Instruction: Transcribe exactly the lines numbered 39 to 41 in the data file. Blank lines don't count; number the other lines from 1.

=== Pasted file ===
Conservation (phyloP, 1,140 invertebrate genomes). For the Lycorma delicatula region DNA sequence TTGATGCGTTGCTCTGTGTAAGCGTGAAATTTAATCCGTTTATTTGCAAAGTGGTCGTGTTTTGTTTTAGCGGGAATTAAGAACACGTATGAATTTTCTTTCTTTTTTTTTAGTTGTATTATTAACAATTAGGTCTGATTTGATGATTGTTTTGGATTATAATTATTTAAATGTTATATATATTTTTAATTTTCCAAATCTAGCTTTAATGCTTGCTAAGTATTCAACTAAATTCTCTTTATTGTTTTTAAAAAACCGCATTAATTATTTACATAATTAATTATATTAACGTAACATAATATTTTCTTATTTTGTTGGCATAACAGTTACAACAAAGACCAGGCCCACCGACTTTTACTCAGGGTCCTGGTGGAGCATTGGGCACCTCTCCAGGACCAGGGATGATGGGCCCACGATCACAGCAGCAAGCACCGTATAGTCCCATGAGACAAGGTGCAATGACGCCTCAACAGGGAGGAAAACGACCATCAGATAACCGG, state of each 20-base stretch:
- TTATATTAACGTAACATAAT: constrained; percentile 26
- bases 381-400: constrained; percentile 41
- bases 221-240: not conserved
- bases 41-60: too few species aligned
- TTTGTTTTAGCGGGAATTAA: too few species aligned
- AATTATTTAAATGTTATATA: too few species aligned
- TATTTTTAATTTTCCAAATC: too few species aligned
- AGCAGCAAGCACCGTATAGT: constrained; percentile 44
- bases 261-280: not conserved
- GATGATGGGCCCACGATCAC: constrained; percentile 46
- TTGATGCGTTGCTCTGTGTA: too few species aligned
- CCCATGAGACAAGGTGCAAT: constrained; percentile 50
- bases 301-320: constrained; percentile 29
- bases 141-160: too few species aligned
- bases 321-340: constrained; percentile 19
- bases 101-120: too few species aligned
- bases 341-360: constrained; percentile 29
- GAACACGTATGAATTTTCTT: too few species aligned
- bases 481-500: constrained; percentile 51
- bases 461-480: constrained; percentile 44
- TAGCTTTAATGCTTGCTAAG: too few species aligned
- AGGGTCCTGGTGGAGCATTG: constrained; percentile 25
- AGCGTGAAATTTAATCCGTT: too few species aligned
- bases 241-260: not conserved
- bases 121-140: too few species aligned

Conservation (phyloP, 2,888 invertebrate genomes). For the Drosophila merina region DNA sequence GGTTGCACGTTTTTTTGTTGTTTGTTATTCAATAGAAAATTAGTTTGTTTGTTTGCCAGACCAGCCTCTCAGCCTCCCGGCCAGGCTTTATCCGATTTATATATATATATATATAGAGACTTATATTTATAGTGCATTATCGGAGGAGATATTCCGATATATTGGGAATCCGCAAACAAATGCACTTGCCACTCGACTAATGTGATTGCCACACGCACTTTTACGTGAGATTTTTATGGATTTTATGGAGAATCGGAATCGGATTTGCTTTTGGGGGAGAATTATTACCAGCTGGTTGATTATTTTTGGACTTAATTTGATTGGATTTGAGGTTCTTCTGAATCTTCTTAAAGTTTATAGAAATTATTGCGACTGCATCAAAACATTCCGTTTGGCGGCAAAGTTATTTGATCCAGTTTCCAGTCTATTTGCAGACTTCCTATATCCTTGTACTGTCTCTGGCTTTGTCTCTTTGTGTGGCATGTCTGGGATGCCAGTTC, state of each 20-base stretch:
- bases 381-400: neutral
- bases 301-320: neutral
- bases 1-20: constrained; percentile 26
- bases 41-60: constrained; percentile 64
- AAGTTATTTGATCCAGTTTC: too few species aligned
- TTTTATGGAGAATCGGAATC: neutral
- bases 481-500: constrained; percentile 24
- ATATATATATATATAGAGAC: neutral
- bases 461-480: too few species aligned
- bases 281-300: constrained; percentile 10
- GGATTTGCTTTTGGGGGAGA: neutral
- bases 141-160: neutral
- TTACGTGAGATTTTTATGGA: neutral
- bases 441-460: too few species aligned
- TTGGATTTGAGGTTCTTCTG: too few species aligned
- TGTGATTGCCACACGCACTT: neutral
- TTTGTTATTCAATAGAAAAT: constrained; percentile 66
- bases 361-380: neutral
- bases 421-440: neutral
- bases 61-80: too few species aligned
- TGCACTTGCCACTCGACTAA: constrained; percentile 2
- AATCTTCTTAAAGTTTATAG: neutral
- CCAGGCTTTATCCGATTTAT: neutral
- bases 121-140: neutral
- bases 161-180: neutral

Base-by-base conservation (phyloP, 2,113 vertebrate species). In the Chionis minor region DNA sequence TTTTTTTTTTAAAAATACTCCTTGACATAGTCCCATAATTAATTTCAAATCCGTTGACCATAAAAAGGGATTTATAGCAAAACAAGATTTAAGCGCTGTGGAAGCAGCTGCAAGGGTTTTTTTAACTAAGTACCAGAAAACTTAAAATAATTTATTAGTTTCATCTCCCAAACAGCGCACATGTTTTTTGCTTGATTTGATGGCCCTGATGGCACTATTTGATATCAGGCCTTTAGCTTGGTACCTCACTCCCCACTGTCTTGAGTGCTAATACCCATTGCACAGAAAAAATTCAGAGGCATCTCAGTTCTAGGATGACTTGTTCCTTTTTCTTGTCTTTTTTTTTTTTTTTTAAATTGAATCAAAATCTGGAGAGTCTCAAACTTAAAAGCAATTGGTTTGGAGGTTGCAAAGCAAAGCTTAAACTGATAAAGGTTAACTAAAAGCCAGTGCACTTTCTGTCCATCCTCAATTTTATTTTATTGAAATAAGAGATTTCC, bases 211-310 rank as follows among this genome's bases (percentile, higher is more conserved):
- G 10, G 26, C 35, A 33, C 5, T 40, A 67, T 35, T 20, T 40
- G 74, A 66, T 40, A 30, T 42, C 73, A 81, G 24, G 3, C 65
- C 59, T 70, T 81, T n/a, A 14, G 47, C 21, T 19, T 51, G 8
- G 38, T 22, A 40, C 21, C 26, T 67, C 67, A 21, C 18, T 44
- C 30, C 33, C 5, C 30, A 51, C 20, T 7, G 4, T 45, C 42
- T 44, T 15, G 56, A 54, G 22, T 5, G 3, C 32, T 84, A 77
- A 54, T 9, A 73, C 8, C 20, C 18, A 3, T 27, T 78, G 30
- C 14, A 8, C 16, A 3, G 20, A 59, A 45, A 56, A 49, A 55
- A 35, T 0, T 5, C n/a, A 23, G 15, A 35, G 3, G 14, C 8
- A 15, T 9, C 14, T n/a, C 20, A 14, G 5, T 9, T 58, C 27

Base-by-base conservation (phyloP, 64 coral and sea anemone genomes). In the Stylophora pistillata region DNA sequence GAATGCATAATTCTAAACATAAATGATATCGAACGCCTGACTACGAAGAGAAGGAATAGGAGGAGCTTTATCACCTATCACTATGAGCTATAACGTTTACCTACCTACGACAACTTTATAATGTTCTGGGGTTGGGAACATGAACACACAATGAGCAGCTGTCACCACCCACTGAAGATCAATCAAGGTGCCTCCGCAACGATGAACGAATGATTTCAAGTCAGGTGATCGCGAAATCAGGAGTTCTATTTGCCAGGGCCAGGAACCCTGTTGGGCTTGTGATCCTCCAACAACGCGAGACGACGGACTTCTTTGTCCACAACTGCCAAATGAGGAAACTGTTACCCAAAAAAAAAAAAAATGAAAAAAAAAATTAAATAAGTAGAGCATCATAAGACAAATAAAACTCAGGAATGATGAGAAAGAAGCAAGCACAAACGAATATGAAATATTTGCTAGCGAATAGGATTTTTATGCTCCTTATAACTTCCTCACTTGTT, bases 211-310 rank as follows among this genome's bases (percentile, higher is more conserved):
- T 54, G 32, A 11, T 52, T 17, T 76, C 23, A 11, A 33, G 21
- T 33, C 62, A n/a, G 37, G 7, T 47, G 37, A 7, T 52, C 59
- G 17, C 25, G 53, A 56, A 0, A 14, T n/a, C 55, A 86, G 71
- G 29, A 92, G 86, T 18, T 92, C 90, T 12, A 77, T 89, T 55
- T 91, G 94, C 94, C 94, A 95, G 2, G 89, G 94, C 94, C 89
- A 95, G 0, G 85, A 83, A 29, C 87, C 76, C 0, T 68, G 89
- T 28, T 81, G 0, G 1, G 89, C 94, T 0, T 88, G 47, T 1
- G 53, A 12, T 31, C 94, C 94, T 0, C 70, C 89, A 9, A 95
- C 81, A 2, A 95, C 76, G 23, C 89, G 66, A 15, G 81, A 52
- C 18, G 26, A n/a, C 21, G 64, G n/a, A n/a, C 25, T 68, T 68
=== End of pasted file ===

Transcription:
- bases 141-160: neutral
- TTACGTGAGATTTTTATGGA: neutral
- bases 441-460: too few species aligned